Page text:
Neighbors enjoyed engaging with the docile bird, but worried he might die in the roadway. Funny Farm owner Laurie Zaleski says Glenny will have freedom, food, and safety on her property.
By Matt Skoufalos | January 27, 2020
One of Haddon Heights’ most popular residents has moved out of town—or rather, was moved out of town.
“Glenny” the wild turkey, named for the Glenview Avenue Elementary School where he first rose to local stardom, was picked up by conservationist Laurie Zaleski on Sunday.
Zaleski relocated him to her Mays Landing animal rescue, The Funny Farm, where she said he’ll be well fed and free to roam.
By all accounts, Glenny recently had claimed as his territory a busy stretch of the Black Horse Pike, and was drawing concern for his propensity to chase delivery vehicles, wander into the roadway, and tie up traffic.
Zaleski was called in by a borough resident who feared their beloved mascot would meet an untimely end. On Sunday morning, she tailed him to a yard on South Park Drive.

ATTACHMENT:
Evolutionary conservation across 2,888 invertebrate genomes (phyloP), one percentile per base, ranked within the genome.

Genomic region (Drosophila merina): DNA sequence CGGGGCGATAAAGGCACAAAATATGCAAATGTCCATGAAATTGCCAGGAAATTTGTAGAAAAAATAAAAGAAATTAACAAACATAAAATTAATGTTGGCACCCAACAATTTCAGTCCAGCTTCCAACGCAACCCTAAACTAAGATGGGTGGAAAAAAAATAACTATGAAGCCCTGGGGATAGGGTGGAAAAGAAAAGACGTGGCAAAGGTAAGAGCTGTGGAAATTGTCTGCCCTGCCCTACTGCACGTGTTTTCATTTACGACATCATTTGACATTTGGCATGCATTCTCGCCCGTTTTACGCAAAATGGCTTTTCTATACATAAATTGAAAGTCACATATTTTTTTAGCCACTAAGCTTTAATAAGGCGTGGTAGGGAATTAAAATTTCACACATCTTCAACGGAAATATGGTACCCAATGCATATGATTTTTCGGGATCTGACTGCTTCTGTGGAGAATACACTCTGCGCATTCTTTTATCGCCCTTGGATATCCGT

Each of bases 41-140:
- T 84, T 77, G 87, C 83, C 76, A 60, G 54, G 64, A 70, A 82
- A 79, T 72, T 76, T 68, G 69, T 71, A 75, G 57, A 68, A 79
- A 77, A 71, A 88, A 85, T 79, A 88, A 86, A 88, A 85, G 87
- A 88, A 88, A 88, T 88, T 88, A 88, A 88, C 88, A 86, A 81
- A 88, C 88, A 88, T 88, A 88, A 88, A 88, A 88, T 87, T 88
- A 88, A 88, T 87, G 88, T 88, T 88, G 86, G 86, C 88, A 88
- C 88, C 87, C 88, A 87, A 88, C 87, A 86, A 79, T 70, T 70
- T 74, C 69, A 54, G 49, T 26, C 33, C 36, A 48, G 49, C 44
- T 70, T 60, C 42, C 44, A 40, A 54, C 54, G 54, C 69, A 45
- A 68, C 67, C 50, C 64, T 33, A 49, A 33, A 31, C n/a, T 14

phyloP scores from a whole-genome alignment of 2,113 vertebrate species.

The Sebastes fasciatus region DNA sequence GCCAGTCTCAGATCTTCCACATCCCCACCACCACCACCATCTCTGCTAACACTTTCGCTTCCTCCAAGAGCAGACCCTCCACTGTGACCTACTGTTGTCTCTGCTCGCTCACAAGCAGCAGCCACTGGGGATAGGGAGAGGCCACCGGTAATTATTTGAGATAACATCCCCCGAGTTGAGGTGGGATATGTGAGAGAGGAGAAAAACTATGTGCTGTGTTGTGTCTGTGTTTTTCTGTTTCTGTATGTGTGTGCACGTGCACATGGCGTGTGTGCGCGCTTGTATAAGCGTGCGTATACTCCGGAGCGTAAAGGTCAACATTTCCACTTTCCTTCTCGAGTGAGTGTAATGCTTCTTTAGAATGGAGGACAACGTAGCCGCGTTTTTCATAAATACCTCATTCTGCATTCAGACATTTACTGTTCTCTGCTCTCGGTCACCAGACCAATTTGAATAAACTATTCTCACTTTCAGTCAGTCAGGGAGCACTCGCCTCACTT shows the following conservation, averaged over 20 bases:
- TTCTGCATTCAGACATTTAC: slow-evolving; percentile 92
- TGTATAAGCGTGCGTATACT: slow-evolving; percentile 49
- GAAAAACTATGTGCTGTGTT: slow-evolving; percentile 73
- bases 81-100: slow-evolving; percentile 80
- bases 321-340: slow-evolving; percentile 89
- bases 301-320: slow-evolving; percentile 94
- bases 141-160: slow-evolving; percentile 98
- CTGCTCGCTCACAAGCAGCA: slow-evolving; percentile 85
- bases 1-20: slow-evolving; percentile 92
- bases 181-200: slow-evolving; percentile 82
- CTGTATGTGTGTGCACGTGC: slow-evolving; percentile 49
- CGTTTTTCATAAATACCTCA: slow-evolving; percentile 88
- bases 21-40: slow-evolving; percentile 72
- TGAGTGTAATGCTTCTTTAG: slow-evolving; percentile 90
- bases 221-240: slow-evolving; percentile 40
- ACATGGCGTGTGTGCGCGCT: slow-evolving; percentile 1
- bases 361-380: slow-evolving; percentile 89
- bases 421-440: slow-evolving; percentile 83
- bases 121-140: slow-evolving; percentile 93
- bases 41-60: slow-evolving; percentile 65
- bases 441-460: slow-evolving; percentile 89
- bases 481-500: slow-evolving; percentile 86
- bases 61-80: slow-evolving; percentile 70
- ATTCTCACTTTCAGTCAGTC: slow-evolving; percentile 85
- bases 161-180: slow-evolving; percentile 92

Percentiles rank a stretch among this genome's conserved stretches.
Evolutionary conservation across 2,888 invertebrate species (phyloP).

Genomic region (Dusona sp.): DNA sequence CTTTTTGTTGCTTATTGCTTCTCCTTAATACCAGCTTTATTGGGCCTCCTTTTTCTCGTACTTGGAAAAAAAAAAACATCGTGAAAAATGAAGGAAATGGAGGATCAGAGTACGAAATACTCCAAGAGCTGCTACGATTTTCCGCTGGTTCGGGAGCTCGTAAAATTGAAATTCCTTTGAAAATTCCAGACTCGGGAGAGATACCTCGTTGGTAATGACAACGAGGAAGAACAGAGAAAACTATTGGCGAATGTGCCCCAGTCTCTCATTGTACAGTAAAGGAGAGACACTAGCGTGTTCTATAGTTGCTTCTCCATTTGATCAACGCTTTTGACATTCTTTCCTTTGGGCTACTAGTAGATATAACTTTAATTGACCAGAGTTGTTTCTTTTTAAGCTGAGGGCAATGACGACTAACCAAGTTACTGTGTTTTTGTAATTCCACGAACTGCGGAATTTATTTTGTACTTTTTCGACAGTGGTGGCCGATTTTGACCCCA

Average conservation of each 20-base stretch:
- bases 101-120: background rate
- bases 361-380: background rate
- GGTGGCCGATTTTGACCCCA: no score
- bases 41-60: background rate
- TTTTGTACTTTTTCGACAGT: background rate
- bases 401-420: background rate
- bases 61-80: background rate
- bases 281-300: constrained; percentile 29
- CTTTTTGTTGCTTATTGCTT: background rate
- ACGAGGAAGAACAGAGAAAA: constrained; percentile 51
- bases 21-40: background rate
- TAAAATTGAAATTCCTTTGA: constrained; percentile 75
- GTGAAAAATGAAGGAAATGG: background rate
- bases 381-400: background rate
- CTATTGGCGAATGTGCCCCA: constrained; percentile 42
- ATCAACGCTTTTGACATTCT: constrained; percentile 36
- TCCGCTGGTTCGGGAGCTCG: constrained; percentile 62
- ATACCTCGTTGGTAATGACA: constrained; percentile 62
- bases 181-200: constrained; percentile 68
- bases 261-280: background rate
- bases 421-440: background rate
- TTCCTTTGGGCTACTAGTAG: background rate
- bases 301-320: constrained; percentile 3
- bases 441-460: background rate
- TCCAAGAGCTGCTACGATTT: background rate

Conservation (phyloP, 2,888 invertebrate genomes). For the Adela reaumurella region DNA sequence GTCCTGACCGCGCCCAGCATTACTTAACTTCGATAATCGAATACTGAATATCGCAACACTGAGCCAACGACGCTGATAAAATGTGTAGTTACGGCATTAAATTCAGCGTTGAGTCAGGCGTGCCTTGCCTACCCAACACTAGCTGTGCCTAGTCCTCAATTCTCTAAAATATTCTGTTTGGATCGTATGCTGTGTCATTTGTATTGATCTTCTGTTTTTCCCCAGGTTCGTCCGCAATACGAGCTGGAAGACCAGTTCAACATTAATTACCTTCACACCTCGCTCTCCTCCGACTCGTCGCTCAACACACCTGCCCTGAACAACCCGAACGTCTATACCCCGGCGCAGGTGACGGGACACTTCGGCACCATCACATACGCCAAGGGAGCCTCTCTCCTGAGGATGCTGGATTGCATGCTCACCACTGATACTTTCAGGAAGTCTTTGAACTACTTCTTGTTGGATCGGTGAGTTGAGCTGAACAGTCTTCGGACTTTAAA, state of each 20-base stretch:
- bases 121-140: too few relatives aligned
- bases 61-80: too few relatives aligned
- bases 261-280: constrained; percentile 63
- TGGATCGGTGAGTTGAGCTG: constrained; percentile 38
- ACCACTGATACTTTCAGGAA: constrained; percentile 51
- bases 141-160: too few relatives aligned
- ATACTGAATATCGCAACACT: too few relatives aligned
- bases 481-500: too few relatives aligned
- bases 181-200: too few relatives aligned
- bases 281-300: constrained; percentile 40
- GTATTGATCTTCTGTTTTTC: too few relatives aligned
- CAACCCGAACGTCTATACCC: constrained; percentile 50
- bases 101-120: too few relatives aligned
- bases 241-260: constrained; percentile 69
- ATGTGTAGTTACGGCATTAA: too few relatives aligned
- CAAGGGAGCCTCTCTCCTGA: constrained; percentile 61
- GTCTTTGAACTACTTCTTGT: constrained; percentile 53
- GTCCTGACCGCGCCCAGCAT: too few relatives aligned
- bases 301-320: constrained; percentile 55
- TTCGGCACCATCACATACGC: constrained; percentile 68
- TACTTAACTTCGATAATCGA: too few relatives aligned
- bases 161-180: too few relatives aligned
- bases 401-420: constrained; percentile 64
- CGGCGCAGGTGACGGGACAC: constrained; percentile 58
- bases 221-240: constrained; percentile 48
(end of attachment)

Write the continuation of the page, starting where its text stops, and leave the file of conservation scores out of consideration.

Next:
“Next thing you know, the girl that lives there started walking up the steps, and she said, ‘Oh, that’s Glenny,’” Zaleski said. “I said, ‘How do you feel about him coming to a rescue?’”
A little before 8 a.m., Zaleski had Glenny in hand. As of Sunday afternoon, he was bunking with some chickens in a temporary holding pen at the Funny Farm. Glenny’s arrival drew the interest of some of its other resident turkeys, including Ben, Jerry, and Turk Turk, a hen that Zaleski said had been abandoned by her flock.
She estimates that more than 600 different species of animals—“dogs, cats, horses, cows, donkeys, alpacas, a skunk, chickens, ducks, geese, swans, peacocks, guinea hens”—roam her 15-acre grounds, coming and going as they please.
“We are the type of place where everything is loose,” Zaleski said. “Our gates are open all day, and [the animals] don’t leave. They get fed here. They’re not getting chased here; they’re protected from other predators.”
Turkeys frequently run afoul of drivers because they’ll react to the sight of their own reflections in a vehicle wheel or door, or they’ll choose to roost on a car, Zaleski said.
Visitors to the Funny Farm are asked to sign waivers because their vehicles might sustain animal damage from such behavior.
“All my cars have turkey scratches, or they have horse bites,” she said.
Zaleski suspects that Glenny’s fascination with cars and busy roads may be the result of his attachment to people.
She suspected that he may have been ostracized from his flock, but other than being underweight, seems in fine health.